About J. Paddy Spaight:
J. Paddy Spaight, author of Shadow’s Prisoners, works as a logistics analyst at his day job. Otherwise, he works on his blog, Paddy’s Place, and is writing several short stories. He lives with his wife, Billie M. Spaight, a medical editor, and their two cats, Corduroy and Gizmo, in the borough of Queens in New York City. His interests include films, genealogy (especially about Ireland) sports, art, music, politics, and paranormal phenomena.
What inspires you to write?
I have to be passionate about a topic in order for me to put my heart and soul into writing about it. Shadow’s Prisoners came to me out of the blue. At least that is what I originally thought. Another author reminded me that a person’s life experiences can greatly affect their work. Although I never grew up in a Funeral parlor like the hero in the book, I do know what scares me. The rest ofthe book came to me by piecing together instances in my past. I then put an added twist to them so they appear unique and not out of place.
Every morning while riding the subway to work, I pulled out a small spiral notepad from my back pocket and wrote. Certain times, if I was lucky, and if the train stalled between stations, thoughts would come to me at lightening speed. Each night I would rewrote my thoughts and polished them until I smiled.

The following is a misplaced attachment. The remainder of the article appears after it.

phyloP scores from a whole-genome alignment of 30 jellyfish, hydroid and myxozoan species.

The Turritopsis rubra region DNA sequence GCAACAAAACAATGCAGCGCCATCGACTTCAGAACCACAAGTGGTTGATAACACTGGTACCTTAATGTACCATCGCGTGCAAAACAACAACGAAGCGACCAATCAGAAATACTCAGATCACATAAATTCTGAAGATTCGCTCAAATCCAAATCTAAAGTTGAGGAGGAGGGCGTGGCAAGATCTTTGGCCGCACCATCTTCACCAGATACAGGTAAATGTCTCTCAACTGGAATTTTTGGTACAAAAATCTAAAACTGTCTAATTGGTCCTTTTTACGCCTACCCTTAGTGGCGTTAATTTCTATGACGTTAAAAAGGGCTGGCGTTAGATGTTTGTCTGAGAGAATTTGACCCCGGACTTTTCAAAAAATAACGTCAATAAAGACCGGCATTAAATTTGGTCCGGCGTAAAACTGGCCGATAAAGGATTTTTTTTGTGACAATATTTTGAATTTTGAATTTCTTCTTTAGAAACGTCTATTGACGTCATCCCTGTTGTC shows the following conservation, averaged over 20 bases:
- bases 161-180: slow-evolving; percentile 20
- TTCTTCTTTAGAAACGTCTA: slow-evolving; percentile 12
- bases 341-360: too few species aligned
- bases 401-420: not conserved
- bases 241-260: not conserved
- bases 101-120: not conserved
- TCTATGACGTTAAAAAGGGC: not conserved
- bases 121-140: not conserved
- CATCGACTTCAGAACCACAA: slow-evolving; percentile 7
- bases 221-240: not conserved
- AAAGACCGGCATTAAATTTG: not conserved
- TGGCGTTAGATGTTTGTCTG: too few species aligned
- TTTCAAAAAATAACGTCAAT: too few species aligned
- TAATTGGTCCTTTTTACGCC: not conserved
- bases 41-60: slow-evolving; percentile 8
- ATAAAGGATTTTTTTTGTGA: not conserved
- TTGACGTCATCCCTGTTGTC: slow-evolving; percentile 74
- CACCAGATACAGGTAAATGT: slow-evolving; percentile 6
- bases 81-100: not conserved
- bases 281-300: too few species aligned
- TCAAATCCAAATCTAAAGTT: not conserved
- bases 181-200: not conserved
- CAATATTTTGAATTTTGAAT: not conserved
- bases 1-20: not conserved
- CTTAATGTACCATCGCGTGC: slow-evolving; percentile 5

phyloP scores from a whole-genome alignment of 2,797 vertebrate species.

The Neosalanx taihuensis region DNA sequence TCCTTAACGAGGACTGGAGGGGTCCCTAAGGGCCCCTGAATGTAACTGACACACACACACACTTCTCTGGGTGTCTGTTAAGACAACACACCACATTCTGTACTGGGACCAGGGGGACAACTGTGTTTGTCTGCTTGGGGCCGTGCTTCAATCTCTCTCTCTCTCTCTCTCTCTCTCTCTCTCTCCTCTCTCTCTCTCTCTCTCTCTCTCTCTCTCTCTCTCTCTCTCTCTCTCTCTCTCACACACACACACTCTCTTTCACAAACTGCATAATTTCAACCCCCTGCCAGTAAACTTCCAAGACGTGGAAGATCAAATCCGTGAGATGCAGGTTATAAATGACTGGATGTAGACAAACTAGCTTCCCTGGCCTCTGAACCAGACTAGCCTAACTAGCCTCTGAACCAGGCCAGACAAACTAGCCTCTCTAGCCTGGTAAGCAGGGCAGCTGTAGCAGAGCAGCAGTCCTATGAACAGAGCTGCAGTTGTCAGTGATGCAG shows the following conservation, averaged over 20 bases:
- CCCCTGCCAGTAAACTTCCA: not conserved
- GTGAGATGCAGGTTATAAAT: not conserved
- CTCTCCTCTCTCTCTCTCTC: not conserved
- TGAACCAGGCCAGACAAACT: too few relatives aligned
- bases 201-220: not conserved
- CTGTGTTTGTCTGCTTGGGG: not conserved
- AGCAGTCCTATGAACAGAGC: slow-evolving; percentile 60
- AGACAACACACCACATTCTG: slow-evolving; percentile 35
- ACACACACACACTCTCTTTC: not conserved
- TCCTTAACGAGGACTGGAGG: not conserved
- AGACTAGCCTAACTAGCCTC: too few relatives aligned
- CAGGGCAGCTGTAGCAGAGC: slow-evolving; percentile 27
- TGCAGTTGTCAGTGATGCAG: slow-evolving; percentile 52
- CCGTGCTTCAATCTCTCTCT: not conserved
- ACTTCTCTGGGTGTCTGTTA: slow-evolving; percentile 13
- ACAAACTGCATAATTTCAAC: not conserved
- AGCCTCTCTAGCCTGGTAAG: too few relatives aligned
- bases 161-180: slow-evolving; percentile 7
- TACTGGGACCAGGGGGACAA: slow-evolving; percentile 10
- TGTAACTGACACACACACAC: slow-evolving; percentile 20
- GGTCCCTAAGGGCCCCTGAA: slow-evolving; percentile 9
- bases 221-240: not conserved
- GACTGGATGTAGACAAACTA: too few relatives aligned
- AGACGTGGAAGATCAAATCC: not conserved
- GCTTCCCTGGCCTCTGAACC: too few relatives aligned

Tell us about your writing process.
I can’t type worth a lick, so longhand is the only way to go for me. Crowded subway cars are my best inspiration.
For Fiction Writers: Do you listen (or talk to) to your characters?
I have to carry on a nice discussion with them in order to know more about them. Sometime I have a sketch of a character.
What advice would you give other writers?
Never stop writing. The minute you stop, the harder it becomes to get back in the rhythm. Some authors have to write a specific amount of words per day. I don’t understand that. Do what feels comfortable and don’t force the writing.
How did you decide how to publish your books?
At first I wanted to go the traditional route of shopping for a literary agency and have that person get my book published. However, I was advised by my sister-in-law to read a book on self-publishing (Let’s Get Digital). That changed my views about the traditional rout immensely.
What do you think about the future of book publishing?
The future of traditional book publishing looks bleak. Few new writers are taken on and if they do get published, the company that publishes their work returns the rights back to the author after several years. Most of the books are taken off shelves are turned into pulp within that same time.
On the other hand, self-publishing is on the upswing. Once a writer self-published their book if they couldn’t land an agent. Not anymore. Self-publishing is taking off substantially. More so each and every year.
What do you use?: Professional Editor, Professional Cover Designer, Beta Readers
What genres do you write?: Horror, Paranormal, Adventure
What formats are your books in?: eBook
J. Paddy Spaight Home Page Link